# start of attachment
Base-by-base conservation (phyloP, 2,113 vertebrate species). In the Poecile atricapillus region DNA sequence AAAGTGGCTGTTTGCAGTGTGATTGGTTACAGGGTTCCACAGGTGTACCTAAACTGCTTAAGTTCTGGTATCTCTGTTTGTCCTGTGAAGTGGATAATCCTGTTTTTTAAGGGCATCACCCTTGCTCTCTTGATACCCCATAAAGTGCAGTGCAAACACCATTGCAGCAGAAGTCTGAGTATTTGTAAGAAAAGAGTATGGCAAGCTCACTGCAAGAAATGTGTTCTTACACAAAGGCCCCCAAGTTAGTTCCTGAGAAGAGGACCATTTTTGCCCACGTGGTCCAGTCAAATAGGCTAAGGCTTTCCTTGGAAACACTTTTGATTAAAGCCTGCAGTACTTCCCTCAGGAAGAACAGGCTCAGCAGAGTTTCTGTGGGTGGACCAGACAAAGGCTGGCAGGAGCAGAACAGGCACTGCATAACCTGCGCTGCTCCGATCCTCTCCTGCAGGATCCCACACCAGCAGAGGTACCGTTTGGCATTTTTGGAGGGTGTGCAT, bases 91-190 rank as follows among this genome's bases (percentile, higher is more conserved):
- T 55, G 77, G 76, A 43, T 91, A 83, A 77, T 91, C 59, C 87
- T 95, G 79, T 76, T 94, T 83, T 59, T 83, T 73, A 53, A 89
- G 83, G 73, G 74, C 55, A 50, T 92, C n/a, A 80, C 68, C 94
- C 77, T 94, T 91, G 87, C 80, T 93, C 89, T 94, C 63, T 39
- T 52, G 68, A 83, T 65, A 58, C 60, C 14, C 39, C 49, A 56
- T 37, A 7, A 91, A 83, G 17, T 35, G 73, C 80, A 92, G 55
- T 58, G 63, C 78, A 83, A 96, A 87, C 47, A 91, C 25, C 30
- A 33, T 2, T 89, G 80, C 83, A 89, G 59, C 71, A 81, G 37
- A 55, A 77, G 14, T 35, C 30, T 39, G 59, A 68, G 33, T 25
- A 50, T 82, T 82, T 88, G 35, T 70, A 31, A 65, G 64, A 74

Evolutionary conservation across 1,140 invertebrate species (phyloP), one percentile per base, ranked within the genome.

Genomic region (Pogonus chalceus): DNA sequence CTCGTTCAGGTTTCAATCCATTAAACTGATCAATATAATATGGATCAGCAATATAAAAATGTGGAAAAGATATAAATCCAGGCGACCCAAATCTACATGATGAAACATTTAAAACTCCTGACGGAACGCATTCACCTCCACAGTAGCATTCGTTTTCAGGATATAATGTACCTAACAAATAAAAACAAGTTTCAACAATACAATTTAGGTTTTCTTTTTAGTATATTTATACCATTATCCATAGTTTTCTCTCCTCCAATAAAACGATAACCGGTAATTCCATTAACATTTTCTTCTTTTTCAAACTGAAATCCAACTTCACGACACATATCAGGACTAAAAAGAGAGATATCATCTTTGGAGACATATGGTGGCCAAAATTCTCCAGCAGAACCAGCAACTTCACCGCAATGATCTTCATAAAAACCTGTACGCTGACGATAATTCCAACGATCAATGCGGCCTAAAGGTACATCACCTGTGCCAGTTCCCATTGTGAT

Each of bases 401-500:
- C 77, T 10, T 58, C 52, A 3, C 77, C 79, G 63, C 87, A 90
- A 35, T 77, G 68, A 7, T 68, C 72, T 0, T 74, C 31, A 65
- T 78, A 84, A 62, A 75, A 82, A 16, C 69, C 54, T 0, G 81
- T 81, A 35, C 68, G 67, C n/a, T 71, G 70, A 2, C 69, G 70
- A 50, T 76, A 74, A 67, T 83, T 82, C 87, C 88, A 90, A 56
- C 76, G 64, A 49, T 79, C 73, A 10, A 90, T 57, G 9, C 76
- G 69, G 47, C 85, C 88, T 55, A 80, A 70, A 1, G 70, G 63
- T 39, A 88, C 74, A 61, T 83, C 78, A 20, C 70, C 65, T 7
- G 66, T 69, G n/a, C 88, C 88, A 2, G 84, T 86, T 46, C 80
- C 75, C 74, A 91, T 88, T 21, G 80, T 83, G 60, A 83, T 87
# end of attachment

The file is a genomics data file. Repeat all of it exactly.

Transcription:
Base-by-base conservation (phyloP, 2,113 vertebrate species). In the Poecile atricapillus region DNA sequence AAAGTGGCTGTTTGCAGTGTGATTGGTTACAGGGTTCCACAGGTGTACCTAAACTGCTTAAGTTCTGGTATCTCTGTTTGTCCTGTGAAGTGGATAATCCTGTTTTTTAAGGGCATCACCCTTGCTCTCTTGATACCCCATAAAGTGCAGTGCAAACACCATTGCAGCAGAAGTCTGAGTATTTGTAAGAAAAGAGTATGGCAAGCTCACTGCAAGAAATGTGTTCTTACACAAAGGCCCCCAAGTTAGTTCCTGAGAAGAGGACCATTTTTGCCCACGTGGTCCAGTCAAATAGGCTAAGGCTTTCCTTGGAAACACTTTTGATTAAAGCCTGCAGTACTTCCCTCAGGAAGAACAGGCTCAGCAGAGTTTCTGTGGGTGGACCAGACAAAGGCTGGCAGGAGCAGAACAGGCACTGCATAACCTGCGCTGCTCCGATCCTCTCCTGCAGGATCCCACACCAGCAGAGGTACCGTTTGGCATTTTTGGAGGGTGTGCAT, bases 91-190 rank as follows among this genome's bases (percentile, higher is more conserved):
- T 55, G 77, G 76, A 43, T 91, A 83, A 77, T 91, C 59, C 87
- T 95, G 79, T 76, T 94, T 83, T 59, T 83, T 73, A 53, A 89
- G 83, G 73, G 74, C 55, A 50, T 92, C n/a, A 80, C 68, C 94
- C 77, T 94, T 91, G 87, C 80, T 93, C 89, T 94, C 63, T 39
- T 52, G 68, A 83, T 65, A 58, C 60, C 14, C 39, C 49, A 56
- T 37, A 7, A 91, A 83, G 17, T 35, G 73, C 80, A 92, G 55
- T 58, G 63, C 78, A 83, A 96, A 87, C 47, A 91, C 25, C 30
- A 33, T 2, T 89, G 80, C 83, A 89, G 59, C 71, A 81, G 37
- A 55, A 77, G 14, T 35, C 30, T 39, G 59, A 68, G 33, T 25
- A 50, T 82, T 82, T 88, G 35, T 70, A 31, A 65, G 64, A 74

Evolutionary conservation across 1,140 invertebrate species (phyloP), one percentile per base, ranked within the genome.

Genomic region (Pogonus chalceus): DNA sequence CTCGTTCAGGTTTCAATCCATTAAACTGATCAATATAATATGGATCAGCAATATAAAAATGTGGAAAAGATATAAATCCAGGCGACCCAAATCTACATGATGAAACATTTAAAACTCCTGACGGAACGCATTCACCTCCACAGTAGCATTCGTTTTCAGGATATAATGTACCTAACAAATAAAAACAAGTTTCAACAATACAATTTAGGTTTTCTTTTTAGTATATTTATACCATTATCCATAGTTTTCTCTCCTCCAATAAAACGATAACCGGTAATTCCATTAACATTTTCTTCTTTTTCAAACTGAAATCCAACTTCACGACACATATCAGGACTAAAAAGAGAGATATCATCTTTGGAGACATATGGTGGCCAAAATTCTCCAGCAGAACCAGCAACTTCACCGCAATGATCTTCATAAAAACCTGTACGCTGACGATAATTCCAACGATCAATGCGGCCTAAAGGTACATCACCTGTGCCAGTTCCCATTGTGAT

Each of bases 401-500:
- C 77, T 10, T 58, C 52, A 3, C 77, C 79, G 63, C 87, A 90
- A 35, T 77, G 68, A 7, T 68, C 72, T 0, T 74, C 31, A 65
- T 78, A 84, A 62, A 75, A 82, A 16, C 69, C 54, T 0, G 81
- T 81, A 35, C 68, G 67, C n/a, T 71, G 70, A 2, C 69, G 70
- A 50, T 76, A 74, A 67, T 83, T 82, C 87, C 88, A 90, A 56
- C 76, G 64, A 49, T 79, C 73, A 10, A 90, T 57, G 9, C 76
- G 69, G 47, C 85, C 88, T 55, A 80, A 70, A 1, G 70, G 63
- T 39, A 88, C 74, A 61, T 83, C 78, A 20, C 70, C 65, T 7
- G 66, T 69, G n/a, C 88, C 88, A 2, G 84, T 86, T 46, C 80
- C 75, C 74, A 91, T 88, T 21, G 80, T 83, G 60, A 83, T 87